The coronavirus strategy in Greece

 

John and I are well and safe. We should have been in Uzbekistan on a 2 week tour ‘doing The Silk Road’  at present but of course, that has not been possible. Instead, we have stayed at home and the days have gone by peacefully. We keep in touch with family and friends and even had a family meeting last week, courtesy of Zoom. Most days I have a walk, admired the empty Tholos beach (see picture above) and John has a bike ride. We watch series and films on TV and last night watched an old BBC adaptation of Jane Eyre on Greek TV. Our hair is getting longer and we complain sometimes about the amount of cooking we have to do. We speak to our neighbours at a distance and are now enjoying warmer and sunnier weather. There is not much more to be said!  But, I would like to write about the general coronavirus strategy in Greece because for us, this has been the reason that we have kept healthy and safe.

The death rate and the number of cases of corona virus in Greece is comparatively very low in relation to the rest of Europe. With a population of nearly 11 million, there have been 2,620 cases of coronavirus, the first case diagnosed on 26th February.  Contact tracing was introduced on the first and all subsequent confirmed cases with all contacts being tested and isolated. 143 people have died, with the first death on 12th March.  In the last 24 hours there has been 3 deaths and 21 new cases reported. These figures are very low in European terms.  In Crete, there has been one coronavirus death reported.

The Government coronavirus strategy has been based on the need, first and foremost, to  prevent the disease from spreading. Greece’s health service and, in particular, hospital resources were severely damaged during the Crisis.  It doesn’t have the resources in hospitals to care for large numbers of seriously ill people.  So, the Greek strategy was about prevention of the disease and also developing good communication with the whole nation. Social distancing was crucial and public goodwill was key to the success of the approach.

From the start, there has been a scientific committee advising the government.  It appears that science was and still is being prioritised over politics.  Sotiras Tsiodras, an infectious disease specialist, is in charge of Greece’s management of coronavirus.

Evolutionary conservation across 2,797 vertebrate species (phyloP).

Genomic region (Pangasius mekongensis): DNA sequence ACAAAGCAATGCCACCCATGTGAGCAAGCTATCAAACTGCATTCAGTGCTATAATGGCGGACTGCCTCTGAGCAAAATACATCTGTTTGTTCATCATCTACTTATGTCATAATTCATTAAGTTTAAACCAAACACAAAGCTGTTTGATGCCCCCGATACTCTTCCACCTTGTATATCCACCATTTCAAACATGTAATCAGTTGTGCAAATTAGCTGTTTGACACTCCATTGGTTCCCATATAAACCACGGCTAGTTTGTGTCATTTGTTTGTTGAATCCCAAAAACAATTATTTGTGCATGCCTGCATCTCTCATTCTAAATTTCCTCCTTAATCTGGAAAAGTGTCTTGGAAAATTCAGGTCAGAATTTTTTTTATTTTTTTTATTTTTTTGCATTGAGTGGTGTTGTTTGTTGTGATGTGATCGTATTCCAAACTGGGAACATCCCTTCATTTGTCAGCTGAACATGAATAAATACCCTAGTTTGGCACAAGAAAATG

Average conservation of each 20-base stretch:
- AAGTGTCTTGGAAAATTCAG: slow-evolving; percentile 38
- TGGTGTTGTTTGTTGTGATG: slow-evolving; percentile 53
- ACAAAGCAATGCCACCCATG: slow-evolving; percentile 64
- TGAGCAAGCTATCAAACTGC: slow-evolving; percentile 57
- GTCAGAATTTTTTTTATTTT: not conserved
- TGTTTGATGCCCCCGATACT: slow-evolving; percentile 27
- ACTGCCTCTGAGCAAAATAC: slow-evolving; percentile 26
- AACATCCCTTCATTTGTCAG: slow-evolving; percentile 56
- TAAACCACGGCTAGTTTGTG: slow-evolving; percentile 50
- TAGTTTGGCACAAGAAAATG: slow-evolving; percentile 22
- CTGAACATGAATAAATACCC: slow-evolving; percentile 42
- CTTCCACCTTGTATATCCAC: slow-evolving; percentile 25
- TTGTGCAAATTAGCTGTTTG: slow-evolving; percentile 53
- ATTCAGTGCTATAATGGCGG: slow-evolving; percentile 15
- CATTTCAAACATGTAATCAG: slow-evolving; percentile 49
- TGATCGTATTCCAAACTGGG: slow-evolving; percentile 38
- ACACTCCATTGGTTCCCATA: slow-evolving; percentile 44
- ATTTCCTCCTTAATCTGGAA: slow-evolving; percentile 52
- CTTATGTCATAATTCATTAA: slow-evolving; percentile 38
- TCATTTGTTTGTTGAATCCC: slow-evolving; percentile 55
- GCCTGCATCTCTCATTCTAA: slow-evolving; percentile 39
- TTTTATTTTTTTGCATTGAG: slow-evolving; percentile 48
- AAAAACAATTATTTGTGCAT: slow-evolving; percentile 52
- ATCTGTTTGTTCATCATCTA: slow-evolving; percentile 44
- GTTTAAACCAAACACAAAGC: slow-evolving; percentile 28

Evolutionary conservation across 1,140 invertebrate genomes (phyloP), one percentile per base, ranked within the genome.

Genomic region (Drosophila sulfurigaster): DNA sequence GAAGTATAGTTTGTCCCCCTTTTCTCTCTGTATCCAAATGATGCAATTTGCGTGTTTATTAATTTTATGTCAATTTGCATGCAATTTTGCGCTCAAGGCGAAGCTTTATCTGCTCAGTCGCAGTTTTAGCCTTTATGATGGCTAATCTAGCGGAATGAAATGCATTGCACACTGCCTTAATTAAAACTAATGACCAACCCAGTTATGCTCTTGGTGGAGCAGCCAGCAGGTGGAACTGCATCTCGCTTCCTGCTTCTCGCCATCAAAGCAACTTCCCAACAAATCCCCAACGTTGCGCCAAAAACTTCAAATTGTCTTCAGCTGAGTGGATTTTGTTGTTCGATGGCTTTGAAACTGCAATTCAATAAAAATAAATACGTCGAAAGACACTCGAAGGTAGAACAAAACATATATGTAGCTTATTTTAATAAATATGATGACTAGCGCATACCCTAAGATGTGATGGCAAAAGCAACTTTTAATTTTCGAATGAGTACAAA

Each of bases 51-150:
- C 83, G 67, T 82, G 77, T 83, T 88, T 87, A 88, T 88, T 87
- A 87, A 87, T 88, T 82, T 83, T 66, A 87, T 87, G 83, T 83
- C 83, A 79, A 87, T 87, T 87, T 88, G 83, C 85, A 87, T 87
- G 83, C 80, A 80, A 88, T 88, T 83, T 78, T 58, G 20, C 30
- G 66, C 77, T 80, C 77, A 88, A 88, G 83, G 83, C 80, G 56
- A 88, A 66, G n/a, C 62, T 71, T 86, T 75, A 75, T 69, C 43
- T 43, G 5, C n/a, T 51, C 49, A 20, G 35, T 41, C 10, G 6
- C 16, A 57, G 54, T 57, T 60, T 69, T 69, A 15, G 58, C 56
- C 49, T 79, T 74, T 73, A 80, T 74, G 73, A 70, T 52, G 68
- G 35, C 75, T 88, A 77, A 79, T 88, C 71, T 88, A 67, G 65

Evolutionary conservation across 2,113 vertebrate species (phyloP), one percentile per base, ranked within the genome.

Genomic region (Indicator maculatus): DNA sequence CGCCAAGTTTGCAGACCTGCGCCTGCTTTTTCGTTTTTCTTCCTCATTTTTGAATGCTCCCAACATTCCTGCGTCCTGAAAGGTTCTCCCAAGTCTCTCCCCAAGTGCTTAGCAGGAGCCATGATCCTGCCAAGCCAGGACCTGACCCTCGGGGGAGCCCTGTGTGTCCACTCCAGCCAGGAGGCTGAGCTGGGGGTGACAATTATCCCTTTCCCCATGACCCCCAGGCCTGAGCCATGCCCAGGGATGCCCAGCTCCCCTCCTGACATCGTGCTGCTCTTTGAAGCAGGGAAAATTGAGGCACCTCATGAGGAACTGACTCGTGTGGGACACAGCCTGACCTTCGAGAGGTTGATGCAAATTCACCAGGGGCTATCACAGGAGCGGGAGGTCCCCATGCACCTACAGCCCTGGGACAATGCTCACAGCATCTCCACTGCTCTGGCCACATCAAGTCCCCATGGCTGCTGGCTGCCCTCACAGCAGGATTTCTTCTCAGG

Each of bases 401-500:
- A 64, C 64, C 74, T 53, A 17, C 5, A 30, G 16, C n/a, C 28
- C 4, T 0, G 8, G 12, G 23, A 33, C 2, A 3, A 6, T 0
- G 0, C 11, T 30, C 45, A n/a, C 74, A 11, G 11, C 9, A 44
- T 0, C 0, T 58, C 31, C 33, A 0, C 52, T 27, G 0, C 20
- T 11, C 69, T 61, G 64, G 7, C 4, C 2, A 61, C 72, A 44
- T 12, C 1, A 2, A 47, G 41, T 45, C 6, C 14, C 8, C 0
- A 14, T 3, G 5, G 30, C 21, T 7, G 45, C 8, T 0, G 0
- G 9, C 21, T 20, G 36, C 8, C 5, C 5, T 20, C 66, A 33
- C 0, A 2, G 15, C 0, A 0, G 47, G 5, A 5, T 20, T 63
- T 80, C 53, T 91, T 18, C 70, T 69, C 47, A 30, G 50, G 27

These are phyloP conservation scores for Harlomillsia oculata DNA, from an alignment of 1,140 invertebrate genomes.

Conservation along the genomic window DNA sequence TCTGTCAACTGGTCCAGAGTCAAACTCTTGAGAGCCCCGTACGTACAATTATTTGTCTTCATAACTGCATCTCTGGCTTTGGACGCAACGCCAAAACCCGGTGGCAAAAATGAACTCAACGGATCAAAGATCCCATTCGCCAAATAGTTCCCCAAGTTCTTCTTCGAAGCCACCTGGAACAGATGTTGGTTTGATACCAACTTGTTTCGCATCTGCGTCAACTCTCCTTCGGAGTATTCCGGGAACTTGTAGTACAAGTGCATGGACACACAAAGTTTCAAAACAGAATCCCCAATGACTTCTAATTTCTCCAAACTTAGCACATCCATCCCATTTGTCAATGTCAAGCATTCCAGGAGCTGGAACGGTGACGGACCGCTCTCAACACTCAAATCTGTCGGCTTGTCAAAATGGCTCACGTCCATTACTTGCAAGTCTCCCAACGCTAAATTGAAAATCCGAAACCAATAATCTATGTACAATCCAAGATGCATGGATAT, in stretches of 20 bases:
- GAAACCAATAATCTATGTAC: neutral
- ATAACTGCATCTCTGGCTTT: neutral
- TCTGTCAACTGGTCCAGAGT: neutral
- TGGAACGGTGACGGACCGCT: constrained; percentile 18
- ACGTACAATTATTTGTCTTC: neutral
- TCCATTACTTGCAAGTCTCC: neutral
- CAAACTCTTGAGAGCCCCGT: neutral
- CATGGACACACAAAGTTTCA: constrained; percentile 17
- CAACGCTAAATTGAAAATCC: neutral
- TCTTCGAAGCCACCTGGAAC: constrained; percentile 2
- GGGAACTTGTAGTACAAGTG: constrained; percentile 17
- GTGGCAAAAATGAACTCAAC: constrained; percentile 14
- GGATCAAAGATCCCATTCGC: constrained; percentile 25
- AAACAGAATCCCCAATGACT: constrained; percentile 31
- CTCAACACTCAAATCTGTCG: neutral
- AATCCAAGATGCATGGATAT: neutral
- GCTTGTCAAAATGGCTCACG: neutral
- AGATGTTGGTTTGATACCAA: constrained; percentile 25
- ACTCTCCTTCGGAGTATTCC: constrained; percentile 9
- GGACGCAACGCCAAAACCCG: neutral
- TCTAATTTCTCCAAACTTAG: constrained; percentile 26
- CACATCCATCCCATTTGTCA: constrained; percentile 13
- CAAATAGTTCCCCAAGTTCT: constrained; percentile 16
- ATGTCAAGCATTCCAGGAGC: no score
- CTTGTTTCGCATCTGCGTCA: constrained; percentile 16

His advice has been at the heart of the  government coronavirus strategy and he is also the main communicator with the Greek nation on television.   The Prime Minister, Kyriakos Mitsotakis

announces the main policy changes. Nikos Hardalias was upgraded to the post of deputy minister of civil defence and crisis management and is the state co-ordinator to deal with the virus.   Every night at 6pm, Mr Hardalias and Mr Tsiodras are on TV to provide information and answer questions. Mr Tsiodras reads a prepared statement with up to date statistics, the reasons behind Government policies, explains how they will affect individuals and all the time emphasises the seriousness of the virus and importantly, the need for people to do as they are told. There is no spin.  He tells it how it is. He answers questions and never has good news!  He is serious, honest, respected and trusted. Apparently now, he is the most popular man in Greece. Public goodwill has been  nurtured by honest, clear, evidence based communication which has been a key factor of the coronavirus strategy here.

Action was taken early and swiftly by the Government and its advisers to ensure that small and large gatherings of people were cancelled. The first case of coronavirus , reported on 26th February was a woman who had returned from a visit to Northern Italy. The next day, after 3 cases had been diagnosed, the Government cancelled all the traditional carnival events, in Greece, due to take place over the weekend of 30th March. Greece’s Health Minister Vassilis Kikilias said “Based on the experts’ recommendation, and to protect public health, we have decided to cancel carnival events in all of Greece, as other European countries have done,”   All schools were closed on the 11th March and  important soccer games were postponed.

On the 13th March, it was agreed to close all cafes, bars, museums, shopping centres, sports facilities, archaeological sites and restaurants. There were serious fines for those businesses carrying on trading. We arrived back in Greece on the 16th March and soon after air travel became much more limited. Travel restrictions are in place now. On 18 and 19 March, the government announced a series of measures of more than 10 billion euros to support the economy, businesses and employees.